Archive | March 2020

The Magic of Stereo Vision

What does seeing in 3D really mean to someone who has been stereo-blind for 54 years?

*I’m driving home from enjoying a 3D movie with my daughter, who now sees in 3D too. It’s snowing and the flakes are coming straight at the windshield. I’m a little scared actually because I’ve never seen that before and it’s somewhat disorienting. But wow! How cool is that? We discuss the fact that we are seeing something so new and beautiful. I’m glad it’s just us in the car because others may think we’re crazy to be so thrilled about snow hitting the windshield.

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*I’m laying in bed looking up at my vaulted ceiling, which seems so much higher than before and the ceiling fan is so much closer to me than I realized. Funny how I didn’t appreciate that view before.

*I second guess myself parking my car because its easier than it was before and I can pull it in the garage without having an issue, or worrying that I might hit something.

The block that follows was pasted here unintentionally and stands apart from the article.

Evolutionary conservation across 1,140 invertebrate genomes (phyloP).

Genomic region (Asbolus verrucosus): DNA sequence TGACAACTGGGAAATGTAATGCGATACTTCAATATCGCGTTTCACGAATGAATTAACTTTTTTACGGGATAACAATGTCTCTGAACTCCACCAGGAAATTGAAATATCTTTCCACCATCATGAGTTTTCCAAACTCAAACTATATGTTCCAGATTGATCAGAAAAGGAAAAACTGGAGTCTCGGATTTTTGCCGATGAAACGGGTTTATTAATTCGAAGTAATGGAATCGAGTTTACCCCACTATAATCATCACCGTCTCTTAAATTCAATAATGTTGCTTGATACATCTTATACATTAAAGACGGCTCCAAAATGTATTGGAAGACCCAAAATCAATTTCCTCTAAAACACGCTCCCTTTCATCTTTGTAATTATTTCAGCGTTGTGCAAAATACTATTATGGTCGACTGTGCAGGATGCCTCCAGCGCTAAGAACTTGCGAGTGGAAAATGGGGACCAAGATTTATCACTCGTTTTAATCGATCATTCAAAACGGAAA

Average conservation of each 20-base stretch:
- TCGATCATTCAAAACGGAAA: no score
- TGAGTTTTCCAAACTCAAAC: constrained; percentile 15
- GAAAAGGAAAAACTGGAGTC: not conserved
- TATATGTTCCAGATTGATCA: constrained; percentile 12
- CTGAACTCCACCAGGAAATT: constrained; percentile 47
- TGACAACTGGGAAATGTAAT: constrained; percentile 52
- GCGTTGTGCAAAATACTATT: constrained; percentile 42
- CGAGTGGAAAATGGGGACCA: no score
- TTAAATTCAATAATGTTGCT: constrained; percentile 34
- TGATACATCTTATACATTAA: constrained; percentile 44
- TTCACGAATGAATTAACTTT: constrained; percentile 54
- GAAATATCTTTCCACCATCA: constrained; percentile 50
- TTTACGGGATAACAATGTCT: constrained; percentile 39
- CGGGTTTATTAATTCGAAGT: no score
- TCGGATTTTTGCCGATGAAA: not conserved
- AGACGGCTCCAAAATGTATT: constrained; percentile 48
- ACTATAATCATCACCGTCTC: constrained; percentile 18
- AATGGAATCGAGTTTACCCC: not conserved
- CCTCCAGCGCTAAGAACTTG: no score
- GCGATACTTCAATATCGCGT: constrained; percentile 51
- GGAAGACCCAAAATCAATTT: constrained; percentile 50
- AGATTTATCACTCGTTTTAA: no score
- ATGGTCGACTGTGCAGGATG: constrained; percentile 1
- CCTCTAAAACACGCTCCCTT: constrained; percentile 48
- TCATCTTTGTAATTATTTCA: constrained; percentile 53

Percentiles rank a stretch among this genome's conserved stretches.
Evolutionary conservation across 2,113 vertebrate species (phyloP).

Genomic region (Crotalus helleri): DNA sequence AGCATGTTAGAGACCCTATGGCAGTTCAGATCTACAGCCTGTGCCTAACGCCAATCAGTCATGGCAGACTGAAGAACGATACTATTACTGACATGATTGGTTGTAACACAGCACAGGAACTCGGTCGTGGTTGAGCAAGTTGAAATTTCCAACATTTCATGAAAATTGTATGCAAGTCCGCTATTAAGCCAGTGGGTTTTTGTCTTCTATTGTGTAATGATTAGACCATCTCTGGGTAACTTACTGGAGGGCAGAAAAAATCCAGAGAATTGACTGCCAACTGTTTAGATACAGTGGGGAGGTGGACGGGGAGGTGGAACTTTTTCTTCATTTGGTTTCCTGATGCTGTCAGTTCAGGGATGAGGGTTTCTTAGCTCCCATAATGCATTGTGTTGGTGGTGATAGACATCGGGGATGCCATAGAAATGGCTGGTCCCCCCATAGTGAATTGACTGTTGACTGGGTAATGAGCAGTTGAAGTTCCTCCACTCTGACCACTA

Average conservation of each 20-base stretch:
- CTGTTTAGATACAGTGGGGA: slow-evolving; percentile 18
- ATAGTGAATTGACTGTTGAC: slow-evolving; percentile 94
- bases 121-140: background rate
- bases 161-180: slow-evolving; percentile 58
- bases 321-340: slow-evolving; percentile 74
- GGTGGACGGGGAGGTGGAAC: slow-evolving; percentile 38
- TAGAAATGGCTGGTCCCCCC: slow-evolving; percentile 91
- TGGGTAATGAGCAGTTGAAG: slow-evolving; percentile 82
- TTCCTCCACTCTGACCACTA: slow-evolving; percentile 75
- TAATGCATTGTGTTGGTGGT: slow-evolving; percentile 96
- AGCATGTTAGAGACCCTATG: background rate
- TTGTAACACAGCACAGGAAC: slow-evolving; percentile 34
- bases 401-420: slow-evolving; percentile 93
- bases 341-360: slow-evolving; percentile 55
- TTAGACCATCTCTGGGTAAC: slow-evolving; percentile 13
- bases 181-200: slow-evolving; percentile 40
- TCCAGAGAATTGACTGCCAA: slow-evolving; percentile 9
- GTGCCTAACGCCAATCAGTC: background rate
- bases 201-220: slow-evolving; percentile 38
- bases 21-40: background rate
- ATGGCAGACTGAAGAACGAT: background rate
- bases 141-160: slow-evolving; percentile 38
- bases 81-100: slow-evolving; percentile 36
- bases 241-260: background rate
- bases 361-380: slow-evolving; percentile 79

*My husband throws me the keys and I’m surprised and delighted when I actually catch them. Who knew I could do that?

*I’m driving home from another 3D movie and the trees form a tunnel as I drive down the street which feels like it continues for miles in a straight line. (It always has, but I didn’t perceive it that way before).

*I look in the mirror and my two eyes look back at me, straight, focusing together finally.

These are only a few examples of the many joyful moments I have experienced since teaching my eyes to see right.

Lately I’ve realized that even though I have indicated that vision therapy combined with surgery brought me the results I desired, I haven’t really expressed publicly what that has meant for me. It didn’t happen all at once, so I don’t consider it an event with a timeline where I can say “here is my life before stereo vision, and here is what it’s like after.” Rather, I grew into it gradually by developing abilities that at first I could only exercise in the doctor’s office with vision therapy equipment. I had a limited amount of ability when I started vision therapy: about 12 inches from my face. That was one reason my doctor was initially hopeful regarding my outcome.